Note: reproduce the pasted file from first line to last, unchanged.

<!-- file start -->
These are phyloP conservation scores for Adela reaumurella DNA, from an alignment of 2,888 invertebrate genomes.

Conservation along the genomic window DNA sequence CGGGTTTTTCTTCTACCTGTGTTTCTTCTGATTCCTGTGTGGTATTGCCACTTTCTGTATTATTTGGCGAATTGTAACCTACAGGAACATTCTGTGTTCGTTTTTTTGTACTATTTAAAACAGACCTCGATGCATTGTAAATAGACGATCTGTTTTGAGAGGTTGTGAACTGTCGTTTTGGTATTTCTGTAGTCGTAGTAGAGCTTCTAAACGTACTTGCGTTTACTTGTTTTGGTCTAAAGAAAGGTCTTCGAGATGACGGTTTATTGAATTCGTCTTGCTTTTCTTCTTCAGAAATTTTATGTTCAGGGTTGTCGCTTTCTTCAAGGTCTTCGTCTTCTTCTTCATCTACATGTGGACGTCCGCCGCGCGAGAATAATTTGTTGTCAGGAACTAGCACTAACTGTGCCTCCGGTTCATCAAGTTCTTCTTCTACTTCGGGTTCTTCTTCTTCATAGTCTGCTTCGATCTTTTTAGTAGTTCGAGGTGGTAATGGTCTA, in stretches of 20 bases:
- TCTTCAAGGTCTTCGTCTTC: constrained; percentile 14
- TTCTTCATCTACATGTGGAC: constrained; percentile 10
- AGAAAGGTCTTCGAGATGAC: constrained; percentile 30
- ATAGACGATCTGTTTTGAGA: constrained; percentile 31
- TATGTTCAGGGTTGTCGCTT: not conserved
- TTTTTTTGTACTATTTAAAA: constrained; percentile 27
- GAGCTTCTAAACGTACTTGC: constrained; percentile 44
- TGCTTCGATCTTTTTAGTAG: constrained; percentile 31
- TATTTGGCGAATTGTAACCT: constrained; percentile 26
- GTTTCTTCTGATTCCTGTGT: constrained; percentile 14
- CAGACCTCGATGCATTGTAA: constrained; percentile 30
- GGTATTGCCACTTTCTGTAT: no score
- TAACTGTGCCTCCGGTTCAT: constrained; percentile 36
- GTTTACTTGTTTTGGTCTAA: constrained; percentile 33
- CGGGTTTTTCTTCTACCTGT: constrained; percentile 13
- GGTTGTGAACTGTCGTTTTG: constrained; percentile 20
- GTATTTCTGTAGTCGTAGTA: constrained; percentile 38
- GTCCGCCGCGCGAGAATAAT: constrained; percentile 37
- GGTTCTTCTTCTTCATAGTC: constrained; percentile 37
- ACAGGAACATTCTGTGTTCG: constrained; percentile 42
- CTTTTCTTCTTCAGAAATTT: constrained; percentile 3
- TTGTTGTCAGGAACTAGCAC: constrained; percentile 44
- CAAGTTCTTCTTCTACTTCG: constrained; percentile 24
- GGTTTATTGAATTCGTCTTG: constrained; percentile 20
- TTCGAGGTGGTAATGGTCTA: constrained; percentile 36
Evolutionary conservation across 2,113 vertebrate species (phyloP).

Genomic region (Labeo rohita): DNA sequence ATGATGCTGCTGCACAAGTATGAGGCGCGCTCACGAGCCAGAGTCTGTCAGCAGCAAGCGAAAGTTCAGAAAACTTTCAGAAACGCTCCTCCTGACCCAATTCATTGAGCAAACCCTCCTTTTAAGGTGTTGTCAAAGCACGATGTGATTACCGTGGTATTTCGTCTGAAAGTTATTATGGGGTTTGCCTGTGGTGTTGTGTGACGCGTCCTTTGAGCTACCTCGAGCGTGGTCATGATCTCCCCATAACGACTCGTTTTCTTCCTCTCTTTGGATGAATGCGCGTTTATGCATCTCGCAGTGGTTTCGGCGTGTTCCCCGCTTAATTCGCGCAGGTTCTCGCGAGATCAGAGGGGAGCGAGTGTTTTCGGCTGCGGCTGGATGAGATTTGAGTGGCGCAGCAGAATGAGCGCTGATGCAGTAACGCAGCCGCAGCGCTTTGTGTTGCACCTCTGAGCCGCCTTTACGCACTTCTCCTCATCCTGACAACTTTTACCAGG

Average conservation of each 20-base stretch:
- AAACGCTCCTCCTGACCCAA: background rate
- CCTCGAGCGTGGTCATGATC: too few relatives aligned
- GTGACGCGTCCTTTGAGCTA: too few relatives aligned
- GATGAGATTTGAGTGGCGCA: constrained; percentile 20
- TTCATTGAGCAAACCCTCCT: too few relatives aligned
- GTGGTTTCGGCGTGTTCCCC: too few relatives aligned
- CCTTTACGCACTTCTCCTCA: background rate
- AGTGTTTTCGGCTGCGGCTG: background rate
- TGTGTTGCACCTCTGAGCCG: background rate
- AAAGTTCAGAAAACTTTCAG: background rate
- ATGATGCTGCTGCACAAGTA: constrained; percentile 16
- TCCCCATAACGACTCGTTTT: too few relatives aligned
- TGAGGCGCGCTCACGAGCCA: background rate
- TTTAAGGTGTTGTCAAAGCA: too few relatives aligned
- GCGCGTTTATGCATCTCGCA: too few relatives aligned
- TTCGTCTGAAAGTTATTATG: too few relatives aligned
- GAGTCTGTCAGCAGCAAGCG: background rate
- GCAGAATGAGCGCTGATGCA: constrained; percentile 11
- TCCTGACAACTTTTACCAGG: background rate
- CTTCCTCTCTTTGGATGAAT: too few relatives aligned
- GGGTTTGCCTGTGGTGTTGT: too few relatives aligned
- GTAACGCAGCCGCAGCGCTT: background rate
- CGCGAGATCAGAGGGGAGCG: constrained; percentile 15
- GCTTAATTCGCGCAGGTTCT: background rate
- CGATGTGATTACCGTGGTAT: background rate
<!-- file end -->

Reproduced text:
These are phyloP conservation scores for Adela reaumurella DNA, from an alignment of 2,888 invertebrate genomes.

Conservation along the genomic window DNA sequence CGGGTTTTTCTTCTACCTGTGTTTCTTCTGATTCCTGTGTGGTATTGCCACTTTCTGTATTATTTGGCGAATTGTAACCTACAGGAACATTCTGTGTTCGTTTTTTTGTACTATTTAAAACAGACCTCGATGCATTGTAAATAGACGATCTGTTTTGAGAGGTTGTGAACTGTCGTTTTGGTATTTCTGTAGTCGTAGTAGAGCTTCTAAACGTACTTGCGTTTACTTGTTTTGGTCTAAAGAAAGGTCTTCGAGATGACGGTTTATTGAATTCGTCTTGCTTTTCTTCTTCAGAAATTTTATGTTCAGGGTTGTCGCTTTCTTCAAGGTCTTCGTCTTCTTCTTCATCTACATGTGGACGTCCGCCGCGCGAGAATAATTTGTTGTCAGGAACTAGCACTAACTGTGCCTCCGGTTCATCAAGTTCTTCTTCTACTTCGGGTTCTTCTTCTTCATAGTCTGCTTCGATCTTTTTAGTAGTTCGAGGTGGTAATGGTCTA, in stretches of 20 bases:
- TCTTCAAGGTCTTCGTCTTC: constrained; percentile 14
- TTCTTCATCTACATGTGGAC: constrained; percentile 10
- AGAAAGGTCTTCGAGATGAC: constrained; percentile 30
- ATAGACGATCTGTTTTGAGA: constrained; percentile 31
- TATGTTCAGGGTTGTCGCTT: not conserved
- TTTTTTTGTACTATTTAAAA: constrained; percentile 27
- GAGCTTCTAAACGTACTTGC: constrained; percentile 44
- TGCTTCGATCTTTTTAGTAG: constrained; percentile 31
- TATTTGGCGAATTGTAACCT: constrained; percentile 26
- GTTTCTTCTGATTCCTGTGT: constrained; percentile 14
- CAGACCTCGATGCATTGTAA: constrained; percentile 30
- GGTATTGCCACTTTCTGTAT: no score
- TAACTGTGCCTCCGGTTCAT: constrained; percentile 36
- GTTTACTTGTTTTGGTCTAA: constrained; percentile 33
- CGGGTTTTTCTTCTACCTGT: constrained; percentile 13
- GGTTGTGAACTGTCGTTTTG: constrained; percentile 20
- GTATTTCTGTAGTCGTAGTA: constrained; percentile 38
- GTCCGCCGCGCGAGAATAAT: constrained; percentile 37
- GGTTCTTCTTCTTCATAGTC: constrained; percentile 37
- ACAGGAACATTCTGTGTTCG: constrained; percentile 42
- CTTTTCTTCTTCAGAAATTT: constrained; percentile 3
- TTGTTGTCAGGAACTAGCAC: constrained; percentile 44
- CAAGTTCTTCTTCTACTTCG: constrained; percentile 24
- GGTTTATTGAATTCGTCTTG: constrained; percentile 20
- TTCGAGGTGGTAATGGTCTA: constrained; percentile 36
Evolutionary conservation across 2,113 vertebrate species (phyloP).

Genomic region (Labeo rohita): DNA sequence ATGATGCTGCTGCACAAGTATGAGGCGCGCTCACGAGCCAGAGTCTGTCAGCAGCAAGCGAAAGTTCAGAAAACTTTCAGAAACGCTCCTCCTGACCCAATTCATTGAGCAAACCCTCCTTTTAAGGTGTTGTCAAAGCACGATGTGATTACCGTGGTATTTCGTCTGAAAGTTATTATGGGGTTTGCCTGTGGTGTTGTGTGACGCGTCCTTTGAGCTACCTCGAGCGTGGTCATGATCTCCCCATAACGACTCGTTTTCTTCCTCTCTTTGGATGAATGCGCGTTTATGCATCTCGCAGTGGTTTCGGCGTGTTCCCCGCTTAATTCGCGCAGGTTCTCGCGAGATCAGAGGGGAGCGAGTGTTTTCGGCTGCGGCTGGATGAGATTTGAGTGGCGCAGCAGAATGAGCGCTGATGCAGTAACGCAGCCGCAGCGCTTTGTGTTGCACCTCTGAGCCGCCTTTACGCACTTCTCCTCATCCTGACAACTTTTACCAGG

Average conservation of each 20-base stretch:
- AAACGCTCCTCCTGACCCAA: background rate
- CCTCGAGCGTGGTCATGATC: too few relatives aligned
- GTGACGCGTCCTTTGAGCTA: too few relatives aligned
- GATGAGATTTGAGTGGCGCA: constrained; percentile 20
- TTCATTGAGCAAACCCTCCT: too few relatives aligned
- GTGGTTTCGGCGTGTTCCCC: too few relatives aligned
- CCTTTACGCACTTCTCCTCA: background rate
- AGTGTTTTCGGCTGCGGCTG: background rate
- TGTGTTGCACCTCTGAGCCG: background rate
- AAAGTTCAGAAAACTTTCAG: background rate
- ATGATGCTGCTGCACAAGTA: constrained; percentile 16
- TCCCCATAACGACTCGTTTT: too few relatives aligned
- TGAGGCGCGCTCACGAGCCA: background rate
- TTTAAGGTGTTGTCAAAGCA: too few relatives aligned
- GCGCGTTTATGCATCTCGCA: too few relatives aligned
- TTCGTCTGAAAGTTATTATG: too few relatives aligned
- GAGTCTGTCAGCAGCAAGCG: background rate
- GCAGAATGAGCGCTGATGCA: constrained; percentile 11
- TCCTGACAACTTTTACCAGG: background rate
- CTTCCTCTCTTTGGATGAAT: too few relatives aligned
- GGGTTTGCCTGTGGTGTTGT: too few relatives aligned
- GTAACGCAGCCGCAGCGCTT: background rate
- CGCGAGATCAGAGGGGAGCG: constrained; percentile 15
- GCTTAATTCGCGCAGGTTCT: background rate
- CGATGTGATTACCGTGGTAT: background rate